After fusion to the strongly positively doped silicon wafer 1, the weakly doped silicon wafer 2 is ground to a predetermined thickness, with the result that the series resistance of the weakly negatively doped silicon wafer 2 becomes as small as possible in order to achieve a minimal forward voltage, a predetermined breakdown voltage, however, being retained. At a thickness of the weakly negatively doped silicon wafer 2 of 25 μm, a forward voltage of 0.9 V is achieved in the case of a 100 A current, the desired breakdown voltage of 40 V being retained. Further grinding of the weakly negatively doped silicon wafer 2 reduces the breakdown voltage abruptly.
The silicon fusion method is advantageous in this case since, for reliable handling, use may be made of a sufficiently thick, strongly positively doped silicon wafer, and deep p-doping is unnecessary. A preferred thickness of the strongly positively doped silicon wafer 1 is between 200 and 600 μm. Thicknesses of the negatively doped second wafer of 100 to 25 μm are advantageous for a low forward voltage. Corresponding values apply in the case of a strongly negatively doped silicon wafer and a weakly positively doped silicon wafer.
FIG. 2 shows a strongly positively doped silicon wafer 1, onto which is bonded a weakly negatively doped silicon wafer 2 which is ground to a thickness of 25 μm. The thinned, weakly negatively doped silicon wafer 2 has applied to it, as is illustrated in FIG. 3, a first metalization layer 3, which comprises chromium and contains a small percentage of arsenic, this percentage being between 0.5 and 10%. Good resistive contacts are achieved between the weakly negatively doped silicon wafer 2 and the chromium layer if the chromium layer has 1 to 5% of arsenic. Very good resistive properties are achieved with 1% of arsenic. A second metalization layer 4 made of pure chromium is applied to the strongly positively doped silicon wafer 1. Subsequently, as is illustrated in FIG. 3, a third metalization layer 5 made of nickel and gold or nickel and silver is applied to the chromium layer 3 with arsenic and to the pure chromium layer 4. The metalization layers 3, 4, 5 are applied in a particularly simple manner by means of a single-sided or double-sided sputtering method. Consequently, the entire diode is produced without a diffusion process using the method described.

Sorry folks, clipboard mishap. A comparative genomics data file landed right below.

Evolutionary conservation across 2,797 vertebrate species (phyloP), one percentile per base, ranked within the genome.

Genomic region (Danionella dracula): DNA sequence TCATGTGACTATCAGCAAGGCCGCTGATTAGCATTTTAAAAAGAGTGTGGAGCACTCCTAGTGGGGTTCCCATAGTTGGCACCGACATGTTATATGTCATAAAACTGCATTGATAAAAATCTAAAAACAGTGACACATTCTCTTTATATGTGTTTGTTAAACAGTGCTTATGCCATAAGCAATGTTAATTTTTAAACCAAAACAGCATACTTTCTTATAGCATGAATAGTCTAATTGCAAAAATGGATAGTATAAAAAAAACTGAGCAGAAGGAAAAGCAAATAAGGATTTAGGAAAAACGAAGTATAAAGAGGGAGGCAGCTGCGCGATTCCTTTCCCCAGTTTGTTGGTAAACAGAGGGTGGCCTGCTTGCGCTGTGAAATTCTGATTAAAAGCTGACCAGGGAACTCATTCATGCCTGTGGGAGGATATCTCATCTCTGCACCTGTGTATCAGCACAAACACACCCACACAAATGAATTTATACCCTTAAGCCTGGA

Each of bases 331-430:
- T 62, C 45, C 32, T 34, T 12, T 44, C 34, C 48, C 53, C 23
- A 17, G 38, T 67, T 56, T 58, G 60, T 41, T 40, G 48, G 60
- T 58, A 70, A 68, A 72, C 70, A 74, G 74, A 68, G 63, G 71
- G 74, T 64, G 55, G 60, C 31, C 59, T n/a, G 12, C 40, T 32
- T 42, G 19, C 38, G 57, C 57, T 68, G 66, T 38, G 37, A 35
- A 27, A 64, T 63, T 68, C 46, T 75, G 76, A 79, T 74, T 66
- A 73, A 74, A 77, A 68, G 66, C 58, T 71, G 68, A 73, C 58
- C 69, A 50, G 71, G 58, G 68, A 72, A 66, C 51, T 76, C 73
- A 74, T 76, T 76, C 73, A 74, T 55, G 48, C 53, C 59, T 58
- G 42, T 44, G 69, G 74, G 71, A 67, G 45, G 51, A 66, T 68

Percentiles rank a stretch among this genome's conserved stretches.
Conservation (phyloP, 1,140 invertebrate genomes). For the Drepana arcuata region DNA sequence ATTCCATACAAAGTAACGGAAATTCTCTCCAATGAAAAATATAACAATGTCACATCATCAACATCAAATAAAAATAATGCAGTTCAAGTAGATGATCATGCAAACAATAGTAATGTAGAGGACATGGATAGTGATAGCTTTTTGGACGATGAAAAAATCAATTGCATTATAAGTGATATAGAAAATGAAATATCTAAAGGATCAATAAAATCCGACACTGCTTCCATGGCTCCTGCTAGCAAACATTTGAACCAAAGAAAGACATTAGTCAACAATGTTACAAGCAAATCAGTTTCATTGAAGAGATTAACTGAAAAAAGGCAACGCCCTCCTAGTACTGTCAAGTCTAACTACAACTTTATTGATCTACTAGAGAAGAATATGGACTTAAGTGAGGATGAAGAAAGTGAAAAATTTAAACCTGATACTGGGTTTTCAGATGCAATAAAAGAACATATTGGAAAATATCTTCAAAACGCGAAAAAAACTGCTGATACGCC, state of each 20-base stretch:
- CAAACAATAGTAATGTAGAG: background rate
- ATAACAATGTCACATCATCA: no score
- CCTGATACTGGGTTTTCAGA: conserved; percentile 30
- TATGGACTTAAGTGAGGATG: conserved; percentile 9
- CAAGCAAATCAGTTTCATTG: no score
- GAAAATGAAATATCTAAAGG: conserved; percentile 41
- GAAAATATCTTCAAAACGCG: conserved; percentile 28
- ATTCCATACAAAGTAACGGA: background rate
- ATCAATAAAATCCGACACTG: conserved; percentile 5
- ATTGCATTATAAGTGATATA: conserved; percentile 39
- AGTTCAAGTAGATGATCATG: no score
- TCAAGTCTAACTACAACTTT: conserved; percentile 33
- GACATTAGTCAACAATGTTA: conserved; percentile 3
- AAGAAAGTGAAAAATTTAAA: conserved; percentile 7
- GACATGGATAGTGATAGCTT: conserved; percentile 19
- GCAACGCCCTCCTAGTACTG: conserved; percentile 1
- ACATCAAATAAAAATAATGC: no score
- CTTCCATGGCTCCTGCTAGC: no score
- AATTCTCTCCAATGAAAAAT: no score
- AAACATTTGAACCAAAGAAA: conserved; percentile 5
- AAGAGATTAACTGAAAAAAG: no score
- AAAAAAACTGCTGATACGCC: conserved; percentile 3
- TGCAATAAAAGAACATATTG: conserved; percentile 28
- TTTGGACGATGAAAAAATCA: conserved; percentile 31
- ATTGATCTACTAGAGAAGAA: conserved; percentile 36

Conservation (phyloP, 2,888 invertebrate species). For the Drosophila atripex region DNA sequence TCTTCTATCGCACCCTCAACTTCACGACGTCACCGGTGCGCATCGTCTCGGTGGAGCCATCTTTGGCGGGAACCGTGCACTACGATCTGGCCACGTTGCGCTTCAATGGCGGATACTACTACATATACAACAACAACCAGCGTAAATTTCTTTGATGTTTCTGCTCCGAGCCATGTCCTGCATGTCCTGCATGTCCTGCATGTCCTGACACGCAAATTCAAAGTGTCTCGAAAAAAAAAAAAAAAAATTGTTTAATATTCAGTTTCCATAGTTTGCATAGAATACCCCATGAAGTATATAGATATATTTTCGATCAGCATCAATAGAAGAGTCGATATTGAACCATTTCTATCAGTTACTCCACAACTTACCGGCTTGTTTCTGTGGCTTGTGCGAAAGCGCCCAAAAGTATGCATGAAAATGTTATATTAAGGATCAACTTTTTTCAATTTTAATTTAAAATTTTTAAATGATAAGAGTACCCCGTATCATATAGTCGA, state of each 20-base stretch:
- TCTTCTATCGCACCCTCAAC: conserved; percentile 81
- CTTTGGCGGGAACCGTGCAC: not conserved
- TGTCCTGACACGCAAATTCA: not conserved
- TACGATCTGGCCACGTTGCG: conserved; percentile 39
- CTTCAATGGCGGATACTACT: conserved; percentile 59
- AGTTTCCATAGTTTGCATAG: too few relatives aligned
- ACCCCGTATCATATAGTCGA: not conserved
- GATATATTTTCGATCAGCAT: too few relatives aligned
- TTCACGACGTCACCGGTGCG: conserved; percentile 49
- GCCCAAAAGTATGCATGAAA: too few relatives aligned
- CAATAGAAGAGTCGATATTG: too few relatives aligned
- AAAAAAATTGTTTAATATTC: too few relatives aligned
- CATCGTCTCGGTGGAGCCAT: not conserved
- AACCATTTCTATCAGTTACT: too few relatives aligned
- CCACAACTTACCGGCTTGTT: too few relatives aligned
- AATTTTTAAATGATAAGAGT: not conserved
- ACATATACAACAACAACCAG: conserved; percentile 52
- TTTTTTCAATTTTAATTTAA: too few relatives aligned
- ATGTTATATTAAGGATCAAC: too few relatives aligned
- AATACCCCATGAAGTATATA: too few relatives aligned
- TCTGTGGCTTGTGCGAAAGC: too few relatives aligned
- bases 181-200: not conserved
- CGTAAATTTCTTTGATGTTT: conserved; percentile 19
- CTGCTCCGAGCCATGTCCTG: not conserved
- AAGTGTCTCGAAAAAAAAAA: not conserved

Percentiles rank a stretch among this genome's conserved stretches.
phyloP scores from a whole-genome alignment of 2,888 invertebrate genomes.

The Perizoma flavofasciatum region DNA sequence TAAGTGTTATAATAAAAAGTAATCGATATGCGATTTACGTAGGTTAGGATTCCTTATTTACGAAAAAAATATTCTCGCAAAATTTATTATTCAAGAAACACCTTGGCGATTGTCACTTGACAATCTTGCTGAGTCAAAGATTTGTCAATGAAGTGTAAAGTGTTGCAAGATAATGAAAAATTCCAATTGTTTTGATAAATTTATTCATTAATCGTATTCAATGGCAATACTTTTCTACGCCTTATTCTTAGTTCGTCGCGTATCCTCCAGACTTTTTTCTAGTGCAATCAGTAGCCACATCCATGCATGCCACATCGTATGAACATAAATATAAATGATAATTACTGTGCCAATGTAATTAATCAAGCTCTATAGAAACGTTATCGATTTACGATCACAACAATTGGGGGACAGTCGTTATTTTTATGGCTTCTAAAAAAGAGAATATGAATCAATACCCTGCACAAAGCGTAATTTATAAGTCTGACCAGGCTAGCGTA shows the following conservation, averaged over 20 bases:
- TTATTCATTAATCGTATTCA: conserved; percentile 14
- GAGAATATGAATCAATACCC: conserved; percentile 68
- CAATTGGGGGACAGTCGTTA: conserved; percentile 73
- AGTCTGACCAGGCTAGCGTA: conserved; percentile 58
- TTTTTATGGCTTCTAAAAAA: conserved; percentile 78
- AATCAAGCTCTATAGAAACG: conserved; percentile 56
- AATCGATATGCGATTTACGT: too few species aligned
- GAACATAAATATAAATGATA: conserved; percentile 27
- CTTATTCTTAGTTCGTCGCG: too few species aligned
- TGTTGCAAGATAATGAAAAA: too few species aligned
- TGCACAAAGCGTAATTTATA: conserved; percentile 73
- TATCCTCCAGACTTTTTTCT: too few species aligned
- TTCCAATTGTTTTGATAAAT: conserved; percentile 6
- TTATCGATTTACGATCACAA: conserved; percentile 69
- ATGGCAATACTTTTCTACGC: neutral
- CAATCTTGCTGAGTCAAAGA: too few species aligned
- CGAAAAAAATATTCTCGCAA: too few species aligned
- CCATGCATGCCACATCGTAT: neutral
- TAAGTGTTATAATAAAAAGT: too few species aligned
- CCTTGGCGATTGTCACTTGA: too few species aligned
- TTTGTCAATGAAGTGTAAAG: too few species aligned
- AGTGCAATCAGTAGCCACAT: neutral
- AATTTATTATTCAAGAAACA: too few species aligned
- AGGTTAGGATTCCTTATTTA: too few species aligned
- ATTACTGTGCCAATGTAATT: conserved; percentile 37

Another way of producing a resistive contact with regard to the weakly doped silicon wafer 2 is achieved in that a highly negative surface layer, which is strongly doped with phosphorus and to which one of the known metalization layers (for example, pure metal layers of Cr/Ni/Au or Ag) is applied, is produced on the weakly negatively doped second silicon wafer 2 with the aid of diffusion.
|Cited Patent||Filing date||Publication date||Applicant||Title|
|US3602778 *||Sep 24, 1968||Aug 31, 1971||Hitachi Ltd||Zener diode and method of making the same|
|US3638301 *||Jun 29, 1970||Feb 1, 1972||Hitachi Ltd||Method for manufacturing a variable capacitance diode|
|US4891329 *||Nov 29, 1988||Jan 2, 1990||University Of North Carolina||Method of forming a nonsilicon semiconductor on insulator structure|
|US4897362 *||Sep 2, 1987||Jan 30, 1990||Harris Corporation||Double epitaxial method of fabricating semiconductor devices on bonded wafers|
|US5232870 *||Sep 4, 1991||Aug 3, 1993||Shin-Etsu Handotai Co., Ltd.||Method for production of bonded wafer|
|JPS62128112A *||Title not available|
|U.S. Classification||438/459, 257/469, 257/551, 257/E29.335, 257/E21.356, 148/DIG.12, 438/983, 148/DIG.39, 438/685|
|International Classification||H01L29/866, H01L21/304, H01L21/329|
|Cooperative Classification||H01L29/66106, Y10S438/983, Y10S148/012, H01L29/866, Y10S148/039|
|European Classification||H01L29/66M6D2B2, H01L29/866|
|Oct 10, 1995||AS||Assignment|
Owner name: ROBERT BOSCH GMBH, GERMANY
Free format text: ASSIGNMENT OF ASSIGNORS INTEREST;ASSIGNORS:GOEBEL, HERBERT;GOBEL, VESNA;REEL/FRAME:007771/0785
Effective date: 19950925
|Apr 27, 2001||FPAY||Fee payment|
Year of fee payment: 4
|Jun 2, 2005||REMI||Maintenance fee reminder mailed|
|Nov 14, 2005||LAPS||Lapse for failure to pay maintenance fees|
|Jan 10, 2006||FP||Expired due to failure to pay maintenance fee|
Effective date: 20051111